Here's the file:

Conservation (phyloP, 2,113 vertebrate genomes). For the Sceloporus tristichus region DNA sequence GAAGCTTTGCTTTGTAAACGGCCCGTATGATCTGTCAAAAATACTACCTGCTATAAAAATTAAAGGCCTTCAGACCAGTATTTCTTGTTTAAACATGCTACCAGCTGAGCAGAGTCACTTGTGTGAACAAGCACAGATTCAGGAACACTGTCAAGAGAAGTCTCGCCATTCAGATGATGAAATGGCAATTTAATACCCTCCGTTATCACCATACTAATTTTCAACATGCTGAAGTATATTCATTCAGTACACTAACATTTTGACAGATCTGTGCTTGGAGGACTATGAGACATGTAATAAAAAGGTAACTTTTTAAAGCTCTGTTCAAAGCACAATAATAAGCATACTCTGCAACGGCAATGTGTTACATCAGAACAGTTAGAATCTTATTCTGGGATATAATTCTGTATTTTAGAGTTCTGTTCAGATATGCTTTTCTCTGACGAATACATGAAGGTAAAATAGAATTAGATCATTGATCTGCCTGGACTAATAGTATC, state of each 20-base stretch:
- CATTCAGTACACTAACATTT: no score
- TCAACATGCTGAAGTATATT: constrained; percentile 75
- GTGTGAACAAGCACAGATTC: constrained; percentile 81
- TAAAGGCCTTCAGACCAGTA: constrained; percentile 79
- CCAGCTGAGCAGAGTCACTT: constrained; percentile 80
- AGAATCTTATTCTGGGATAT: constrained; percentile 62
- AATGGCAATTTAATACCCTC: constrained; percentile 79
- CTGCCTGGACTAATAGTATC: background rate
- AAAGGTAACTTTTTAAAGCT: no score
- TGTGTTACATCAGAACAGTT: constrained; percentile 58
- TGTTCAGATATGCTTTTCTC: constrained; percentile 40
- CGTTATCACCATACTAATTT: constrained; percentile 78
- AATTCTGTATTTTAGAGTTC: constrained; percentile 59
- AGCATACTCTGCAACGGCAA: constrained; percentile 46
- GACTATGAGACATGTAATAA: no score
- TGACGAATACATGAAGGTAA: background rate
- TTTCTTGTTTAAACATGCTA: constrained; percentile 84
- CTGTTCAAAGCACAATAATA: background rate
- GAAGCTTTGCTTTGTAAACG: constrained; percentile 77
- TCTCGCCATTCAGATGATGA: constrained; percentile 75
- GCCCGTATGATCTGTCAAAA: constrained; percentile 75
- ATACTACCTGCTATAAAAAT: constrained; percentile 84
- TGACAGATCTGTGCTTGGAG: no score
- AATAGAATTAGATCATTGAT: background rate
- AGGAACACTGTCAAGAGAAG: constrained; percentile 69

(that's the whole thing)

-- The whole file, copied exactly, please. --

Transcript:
Conservation (phyloP, 2,113 vertebrate genomes). For the Sceloporus tristichus region DNA sequence GAAGCTTTGCTTTGTAAACGGCCCGTATGATCTGTCAAAAATACTACCTGCTATAAAAATTAAAGGCCTTCAGACCAGTATTTCTTGTTTAAACATGCTACCAGCTGAGCAGAGTCACTTGTGTGAACAAGCACAGATTCAGGAACACTGTCAAGAGAAGTCTCGCCATTCAGATGATGAAATGGCAATTTAATACCCTCCGTTATCACCATACTAATTTTCAACATGCTGAAGTATATTCATTCAGTACACTAACATTTTGACAGATCTGTGCTTGGAGGACTATGAGACATGTAATAAAAAGGTAACTTTTTAAAGCTCTGTTCAAAGCACAATAATAAGCATACTCTGCAACGGCAATGTGTTACATCAGAACAGTTAGAATCTTATTCTGGGATATAATTCTGTATTTTAGAGTTCTGTTCAGATATGCTTTTCTCTGACGAATACATGAAGGTAAAATAGAATTAGATCATTGATCTGCCTGGACTAATAGTATC, state of each 20-base stretch:
- CATTCAGTACACTAACATTT: no score
- TCAACATGCTGAAGTATATT: constrained; percentile 75
- GTGTGAACAAGCACAGATTC: constrained; percentile 81
- TAAAGGCCTTCAGACCAGTA: constrained; percentile 79
- CCAGCTGAGCAGAGTCACTT: constrained; percentile 80
- AGAATCTTATTCTGGGATAT: constrained; percentile 62
- AATGGCAATTTAATACCCTC: constrained; percentile 79
- CTGCCTGGACTAATAGTATC: background rate
- AAAGGTAACTTTTTAAAGCT: no score
- TGTGTTACATCAGAACAGTT: constrained; percentile 58
- TGTTCAGATATGCTTTTCTC: constrained; percentile 40
- CGTTATCACCATACTAATTT: constrained; percentile 78
- AATTCTGTATTTTAGAGTTC: constrained; percentile 59
- AGCATACTCTGCAACGGCAA: constrained; percentile 46
- GACTATGAGACATGTAATAA: no score
- TGACGAATACATGAAGGTAA: background rate
- TTTCTTGTTTAAACATGCTA: constrained; percentile 84
- CTGTTCAAAGCACAATAATA: background rate
- GAAGCTTTGCTTTGTAAACG: constrained; percentile 77
- TCTCGCCATTCAGATGATGA: constrained; percentile 75
- GCCCGTATGATCTGTCAAAA: constrained; percentile 75
- ATACTACCTGCTATAAAAAT: constrained; percentile 84
- TGACAGATCTGTGCTTGGAG: no score
- AATAGAATTAGATCATTGAT: background rate
- AGGAACACTGTCAAGAGAAG: constrained; percentile 69